Auto emergency repairs are never convenient and always seem to attack when we can least afford them. If you are in this situation, don’t be afraid. You are not alone and you have more options than you could imagine. If you have to pay for an auto repair, start with this simple guide. We tell you everything you need to know to get an auto repair loan.
When it comes to car ownership, we all have the same fear: you’re stuck in the driveway with a vehicle that won’t start, or you’re on the side of the road with a dashboard full of red warning lights. When it happens, a single thought immediately runs through his head: “How much is this going to cost me?”
Can car repairs be financed?
If your car needs emergency repair today or tomorrow, are you prepared to shell out hundreds (maybe thousands) needed to get it running again? If you are like most people, the answer is a resounding no.
Fortunately, there are several ways you can finance an emergency car repair and get back on the road.
Should I use a credit card to repair the car?
Before exploring your options for applying for an auto repair loan, you should consider hiding your credit card. While it may be tempting to use your credit card to get your car back on the road as quickly as possible, this can also be more costly in the long run.
Credit cards often have high-interest rates and short payment cycles. It’s also very easy to find yourself sliding into a pit of onerous consumer debt that’s hard to get out of when you use your credit card for high-priced items like an auto repair.
Instead, consider taking out an auto repair loan. Some can be processed in a day or two, so you won’t be stuck without a car for too long.
Secured and unsecured auto repair loans
As you explore the options for a car repair loan, you may come across two different types of loans: secured and unsecured. Everyone has their pros and cons, so it’s important to understand the differences between them before signing anything.
A secured loan is a loan in which you offer some collateral against the loan, such as your home or vehicle. With secured loans, you risk losing your asset if you don’t make your payments, but they can be a viable option when you have poor credit. They also often have lower interest rates than unsecured loans.
Unsecured loans, by contrast, are loans in which you do not have to offer any collateral against the loan. This makes them a safer option since you don’t risk losing your home or your second vehicle if you fall behind on payments. Because you are not offering any collateral, these loans will generally have higher interest rates than the guaranteed loans, so you will need to include that in your budget and what you can afford.
Types of auto repair loans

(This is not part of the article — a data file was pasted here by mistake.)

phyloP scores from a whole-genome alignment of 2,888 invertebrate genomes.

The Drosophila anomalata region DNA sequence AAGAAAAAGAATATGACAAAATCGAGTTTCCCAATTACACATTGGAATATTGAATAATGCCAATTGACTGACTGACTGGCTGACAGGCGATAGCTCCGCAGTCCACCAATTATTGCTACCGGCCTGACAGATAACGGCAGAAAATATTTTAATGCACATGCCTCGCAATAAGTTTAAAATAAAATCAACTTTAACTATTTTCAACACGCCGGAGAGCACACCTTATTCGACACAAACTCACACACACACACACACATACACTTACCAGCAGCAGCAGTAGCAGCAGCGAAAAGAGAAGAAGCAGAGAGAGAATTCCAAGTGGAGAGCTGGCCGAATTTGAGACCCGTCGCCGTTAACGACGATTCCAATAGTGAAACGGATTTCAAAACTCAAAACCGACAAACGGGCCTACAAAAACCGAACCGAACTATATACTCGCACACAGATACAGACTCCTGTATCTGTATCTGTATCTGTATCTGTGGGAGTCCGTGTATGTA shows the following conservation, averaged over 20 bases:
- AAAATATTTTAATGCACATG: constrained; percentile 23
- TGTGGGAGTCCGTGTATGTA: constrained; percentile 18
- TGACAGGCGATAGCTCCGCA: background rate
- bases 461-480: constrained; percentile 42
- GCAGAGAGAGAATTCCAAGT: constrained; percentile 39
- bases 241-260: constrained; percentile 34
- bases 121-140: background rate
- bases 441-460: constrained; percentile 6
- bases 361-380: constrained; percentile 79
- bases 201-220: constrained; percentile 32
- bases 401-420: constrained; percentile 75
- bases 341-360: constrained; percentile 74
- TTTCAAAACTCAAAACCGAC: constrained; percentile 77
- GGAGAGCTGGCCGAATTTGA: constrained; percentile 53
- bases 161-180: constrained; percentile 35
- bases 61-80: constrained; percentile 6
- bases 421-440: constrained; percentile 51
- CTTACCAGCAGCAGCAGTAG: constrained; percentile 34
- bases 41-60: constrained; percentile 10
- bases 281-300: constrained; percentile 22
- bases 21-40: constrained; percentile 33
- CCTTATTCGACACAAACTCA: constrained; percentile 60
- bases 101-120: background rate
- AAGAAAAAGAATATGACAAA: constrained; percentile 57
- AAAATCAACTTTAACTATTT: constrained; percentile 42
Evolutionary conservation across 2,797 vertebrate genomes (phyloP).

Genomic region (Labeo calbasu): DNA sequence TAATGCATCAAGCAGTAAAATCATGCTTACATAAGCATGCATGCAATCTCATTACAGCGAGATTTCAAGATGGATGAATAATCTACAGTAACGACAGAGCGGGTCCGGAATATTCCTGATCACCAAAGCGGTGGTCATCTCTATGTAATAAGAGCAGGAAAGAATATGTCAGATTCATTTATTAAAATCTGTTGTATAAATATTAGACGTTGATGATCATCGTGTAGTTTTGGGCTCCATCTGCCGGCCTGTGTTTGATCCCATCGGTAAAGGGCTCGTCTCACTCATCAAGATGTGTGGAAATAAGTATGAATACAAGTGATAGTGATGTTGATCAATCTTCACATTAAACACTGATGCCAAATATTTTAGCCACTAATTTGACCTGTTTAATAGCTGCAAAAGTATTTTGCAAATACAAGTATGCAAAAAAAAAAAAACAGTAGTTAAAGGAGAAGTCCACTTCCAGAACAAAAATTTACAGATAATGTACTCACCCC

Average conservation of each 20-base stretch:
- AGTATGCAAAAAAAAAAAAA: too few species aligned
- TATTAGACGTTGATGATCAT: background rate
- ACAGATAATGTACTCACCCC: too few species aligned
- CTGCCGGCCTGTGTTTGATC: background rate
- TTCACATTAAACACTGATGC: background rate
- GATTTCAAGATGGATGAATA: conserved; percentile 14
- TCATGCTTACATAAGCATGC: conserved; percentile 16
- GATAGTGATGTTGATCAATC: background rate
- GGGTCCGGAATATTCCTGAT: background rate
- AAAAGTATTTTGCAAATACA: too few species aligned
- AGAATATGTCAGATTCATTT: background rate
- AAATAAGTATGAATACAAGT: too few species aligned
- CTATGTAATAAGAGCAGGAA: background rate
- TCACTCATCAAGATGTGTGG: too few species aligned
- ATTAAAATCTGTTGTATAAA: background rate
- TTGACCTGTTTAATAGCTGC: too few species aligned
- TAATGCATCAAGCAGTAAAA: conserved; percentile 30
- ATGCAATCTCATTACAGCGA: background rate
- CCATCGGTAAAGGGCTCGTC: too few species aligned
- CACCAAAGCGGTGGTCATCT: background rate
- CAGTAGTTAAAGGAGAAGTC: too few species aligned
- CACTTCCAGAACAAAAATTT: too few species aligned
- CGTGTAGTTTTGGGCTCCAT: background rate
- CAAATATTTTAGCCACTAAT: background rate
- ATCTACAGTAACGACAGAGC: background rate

1.Online personal loan
A personal installment loan that can be obtained from several online lenders is one of the more flexible choices. While each lender will vary slightly, they are all normally fast (funds are generally deposited directly into your bank account within 24 hours), Easy (the application process can be done online), and most do not require upfront fees. They’re much more likely to accept bad borrowers, which can be a roadblock if you’re looking for a more conventional bank loan.
2. Bank loans
Another option is to apply for a loan or a line of credit from a bank. Under the right circumstances, this may be more beneficial to you as a borrower. For example, if you have excellent credit and don’t need to repair your car right away, a bank can offer you very competitive interest rates.
But if you have less than stellar credit or need to get your car back on the road as soon as possible, then a bank loan will present some challenges. Applications and approvals are often complicated, must be done in person, and are time-consuming. Even if they approve it, it may be a week or more before you see the funds deposited into your account.
3. Payday loans
If you are eager to repair your car quickly, it may be tempting to consider a payday loan. Resist the temptation. These are incredibly risky and should be avoided as much as possible.
With a payday loan, you’re borrowing against your next paycheck, which carries inherent risk on its own. On top of that, the additional costs can be positively huge, with interest rates that can exceed 400%. Payday loans often also require installments every two weeks and carry huge fees for missed or incomplete payments.
4. Car ownership loan
Similar to payday loans, equity loans are a type of mortgage and should be completely avoided. With a title loan, you can transfer the ownership of the vehicle to the lender. If you fail to repay the loan amount within the agreed period, you may be charged back the car. At best, you will face huge costs. All of these are above high average interest rates of 300% or more for car ownership loans.